Lala Har Dayal was an Indian revolutionary, rationalist, and scholar, who forged close links with the South Place Ethical Society, of which he was a member from 1930. An early leader in the Indian movement to oppose British rule, he became a widely known and respected speaker on pacifism, democracy, and rationalism. Har Dayal’s Hints for Self-Culture, published by Watts & Co. in 1934, emphasised humanist values of reason, freedom, and the striving for a better world: ‘in the hope that you will try to make the best use of your life according to the philosophy of Rationalism.’
Lala Har Dayal born in Delhi, India, the son of a district court reader. An exceptional student, he graduated with a master’s degree from the University of the Punjab, and earned a state scholarship to study at St John’s College, Oxford. He studied Sanskrit there from 1905, becoming the Boden Sanskrit Scholar in 1907. That year, Har Dayal resigned the scholarship on ideological grounds, returning to India in 1908. There, he began to agitate against British rule, leaving the following year for a lecture tour in Europe, further propagating his revolutionary ideals.
Har Dayal explored various countries and philosophies, before settling in America. There, while lecturing at Stanford University, he was a founding member of – and leading figure within – the revolutionary Ghadr Party, which sought to overthrow British rule in India. In 1914, his extradition to England was granted by the US Government, but Har Dayal fled to Europe, remaining there throughout the First World War. His time in Germany shifted his ideals and allegiances, and he split from the Hindu Revolutionary movement soon after the war ended, embarking on an extensive lecture tour.
In 1927, Har Dayal returned to London, studying for a doctorate in Sanskrit at the University of London. Living in Edgware, he established his home as a centre for education, known as the Modern Culture Institute. He received his PhD in 1930, and in the same year became a member of the South Place Ethical Society, for whom he lectured on multiple occasions. He was lauded at South Place as a ‘fluent speaker’, whose ‘lectures were remarkable for their humour and their humanity’. In 1934, he published Hints for Self-Culture, which closely reflected the aims of the humanist Ethical movement. It proposed the cultivation of personal morality, grounded in reason and well-informed by the wisdom of ancient thinkers. ‘Greek philosophy’, he argued, ‘is the real precursor of modern Rationalism’. Har Dayal also emphasised the inseparability of ‘Personal Ethics’ and State-Ethics’, believing – as the ethical societies did – in the pressing need for progressive reform. For Har Dayal, the flourishing of the individual and that of wider society were interdependent:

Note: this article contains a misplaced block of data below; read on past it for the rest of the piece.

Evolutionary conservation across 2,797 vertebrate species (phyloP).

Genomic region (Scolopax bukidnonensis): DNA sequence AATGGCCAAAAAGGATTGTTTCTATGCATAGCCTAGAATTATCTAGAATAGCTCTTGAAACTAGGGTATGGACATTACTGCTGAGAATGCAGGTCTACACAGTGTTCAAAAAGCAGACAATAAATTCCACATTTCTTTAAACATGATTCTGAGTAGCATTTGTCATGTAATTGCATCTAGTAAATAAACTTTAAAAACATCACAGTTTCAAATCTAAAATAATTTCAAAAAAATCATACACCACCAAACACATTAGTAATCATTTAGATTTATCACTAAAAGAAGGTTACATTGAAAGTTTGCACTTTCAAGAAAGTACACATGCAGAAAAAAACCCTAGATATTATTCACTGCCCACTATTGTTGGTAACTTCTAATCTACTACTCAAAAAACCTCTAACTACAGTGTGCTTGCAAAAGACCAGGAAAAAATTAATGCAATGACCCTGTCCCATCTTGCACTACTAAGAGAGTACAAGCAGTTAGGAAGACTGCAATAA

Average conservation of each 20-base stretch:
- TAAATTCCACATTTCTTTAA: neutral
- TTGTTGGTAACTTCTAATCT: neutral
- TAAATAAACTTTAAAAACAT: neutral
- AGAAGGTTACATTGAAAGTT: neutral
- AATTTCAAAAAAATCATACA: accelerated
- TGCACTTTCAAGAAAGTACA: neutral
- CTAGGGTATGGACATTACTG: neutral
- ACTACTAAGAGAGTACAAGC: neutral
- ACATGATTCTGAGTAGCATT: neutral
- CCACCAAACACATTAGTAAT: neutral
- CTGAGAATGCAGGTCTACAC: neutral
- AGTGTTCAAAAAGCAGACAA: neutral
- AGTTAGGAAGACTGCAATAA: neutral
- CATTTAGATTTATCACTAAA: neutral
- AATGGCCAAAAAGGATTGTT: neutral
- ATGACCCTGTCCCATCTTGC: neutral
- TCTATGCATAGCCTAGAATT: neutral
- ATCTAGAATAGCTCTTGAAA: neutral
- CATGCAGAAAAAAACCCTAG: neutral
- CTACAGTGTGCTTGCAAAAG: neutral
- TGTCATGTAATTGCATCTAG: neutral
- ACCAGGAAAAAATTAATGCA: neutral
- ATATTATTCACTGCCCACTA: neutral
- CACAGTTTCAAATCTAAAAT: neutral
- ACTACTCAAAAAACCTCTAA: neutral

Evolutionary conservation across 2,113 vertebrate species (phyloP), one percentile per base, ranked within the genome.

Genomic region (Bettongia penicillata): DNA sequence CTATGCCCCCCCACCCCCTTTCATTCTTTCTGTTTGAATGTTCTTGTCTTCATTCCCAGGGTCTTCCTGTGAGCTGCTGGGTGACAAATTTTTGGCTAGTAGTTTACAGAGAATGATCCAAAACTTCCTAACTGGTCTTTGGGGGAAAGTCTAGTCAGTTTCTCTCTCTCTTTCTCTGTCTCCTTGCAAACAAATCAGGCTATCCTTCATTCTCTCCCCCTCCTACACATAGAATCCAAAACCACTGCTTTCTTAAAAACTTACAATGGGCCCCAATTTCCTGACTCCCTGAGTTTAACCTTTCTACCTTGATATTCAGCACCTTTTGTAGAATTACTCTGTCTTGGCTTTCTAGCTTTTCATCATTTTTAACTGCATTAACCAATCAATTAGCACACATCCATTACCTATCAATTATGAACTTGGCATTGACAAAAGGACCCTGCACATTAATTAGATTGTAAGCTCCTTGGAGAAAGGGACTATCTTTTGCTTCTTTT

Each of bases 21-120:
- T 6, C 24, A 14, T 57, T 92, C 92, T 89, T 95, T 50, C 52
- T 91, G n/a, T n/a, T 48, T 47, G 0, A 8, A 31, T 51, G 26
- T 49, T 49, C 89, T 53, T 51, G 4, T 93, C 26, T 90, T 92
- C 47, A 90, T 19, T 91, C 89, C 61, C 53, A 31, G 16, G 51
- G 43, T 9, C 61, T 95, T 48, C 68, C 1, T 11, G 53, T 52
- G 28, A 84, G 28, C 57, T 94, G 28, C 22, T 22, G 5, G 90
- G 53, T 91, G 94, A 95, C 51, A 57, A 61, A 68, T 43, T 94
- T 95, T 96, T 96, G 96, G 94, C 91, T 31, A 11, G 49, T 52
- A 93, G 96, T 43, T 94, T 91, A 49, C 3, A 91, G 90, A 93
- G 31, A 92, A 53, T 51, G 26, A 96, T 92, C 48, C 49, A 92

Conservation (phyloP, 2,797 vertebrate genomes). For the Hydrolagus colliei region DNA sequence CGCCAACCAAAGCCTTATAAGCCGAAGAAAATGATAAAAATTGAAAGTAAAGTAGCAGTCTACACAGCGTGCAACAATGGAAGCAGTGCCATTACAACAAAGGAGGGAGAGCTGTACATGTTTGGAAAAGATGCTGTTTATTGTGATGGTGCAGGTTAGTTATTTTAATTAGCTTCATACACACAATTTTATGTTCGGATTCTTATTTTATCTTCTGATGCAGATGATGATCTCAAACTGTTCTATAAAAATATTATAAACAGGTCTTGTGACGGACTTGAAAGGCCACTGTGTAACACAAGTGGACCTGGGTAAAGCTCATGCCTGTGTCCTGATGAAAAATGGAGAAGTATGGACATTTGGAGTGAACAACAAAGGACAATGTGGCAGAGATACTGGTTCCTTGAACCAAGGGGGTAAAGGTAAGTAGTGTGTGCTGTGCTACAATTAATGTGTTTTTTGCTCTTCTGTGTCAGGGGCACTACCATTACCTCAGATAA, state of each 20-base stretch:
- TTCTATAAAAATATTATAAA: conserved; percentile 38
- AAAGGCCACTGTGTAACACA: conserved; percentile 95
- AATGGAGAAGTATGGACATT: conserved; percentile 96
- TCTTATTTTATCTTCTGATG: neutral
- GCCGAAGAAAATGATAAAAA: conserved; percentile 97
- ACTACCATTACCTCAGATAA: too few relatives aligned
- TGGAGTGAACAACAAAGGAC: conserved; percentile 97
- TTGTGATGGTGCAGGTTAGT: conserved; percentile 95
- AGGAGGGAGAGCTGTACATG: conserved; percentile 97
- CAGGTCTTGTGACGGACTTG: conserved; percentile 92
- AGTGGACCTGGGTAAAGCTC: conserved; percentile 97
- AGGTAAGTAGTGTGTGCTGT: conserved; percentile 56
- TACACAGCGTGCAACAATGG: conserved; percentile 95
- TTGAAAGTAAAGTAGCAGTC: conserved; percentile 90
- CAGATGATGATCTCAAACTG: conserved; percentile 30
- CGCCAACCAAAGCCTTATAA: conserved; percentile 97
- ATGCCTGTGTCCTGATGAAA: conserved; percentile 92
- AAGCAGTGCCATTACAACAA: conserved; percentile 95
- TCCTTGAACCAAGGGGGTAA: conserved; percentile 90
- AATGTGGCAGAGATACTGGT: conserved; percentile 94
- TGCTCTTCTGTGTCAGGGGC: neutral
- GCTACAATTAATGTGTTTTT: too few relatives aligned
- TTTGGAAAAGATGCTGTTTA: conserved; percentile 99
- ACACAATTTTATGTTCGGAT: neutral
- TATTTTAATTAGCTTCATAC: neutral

Virtuous individuals create and maintain good political and economic institutions; and good institutions produce virtuous citizens.
Har Dayal disregarded notions of god and heaven, proposing instead a humanist philosophy ‘related to this life on this earth as lived by Mankind in the environment produced by Nature.’ He emphasised ‘the value and necessity of rational thought and discussion’, ‘civic freedom’, ‘scientific research’, ‘self-control, and optimism.’
Har Dayal returned to America for a lecture tour in the late 1930s, speaking for various groups, including the New York Society for Ethical Culture, the first society in what became the worldwide organised humanist movement. He died in Philadelphia on 4 March 1939, aged 54. His wife Agda, who he had met and married while in Sweden, continued to be actively involved with the ethical societies.
Har Dayal was an eloquent promoter of the values of rationalism and humanism, demonstrative of both the rationalist tradition of India, and the international Ethical movement. A speaker on world religions, Har Dayal was part of a strong tradition within the UK humanist movement of absorbing influence from abroad, and supporting the reformist efforts of those outside Britain. This was especially notable at South Place a century earlier, with the role of social reformer Rammohun Roy in expanding the thinking of William Johnson Fox, and evidenced years after Har Dayal with Gora and the Atheist Centre. This tradition of international cooperation, and recognition of the value of global humanism, continues today in the work of Humanists International.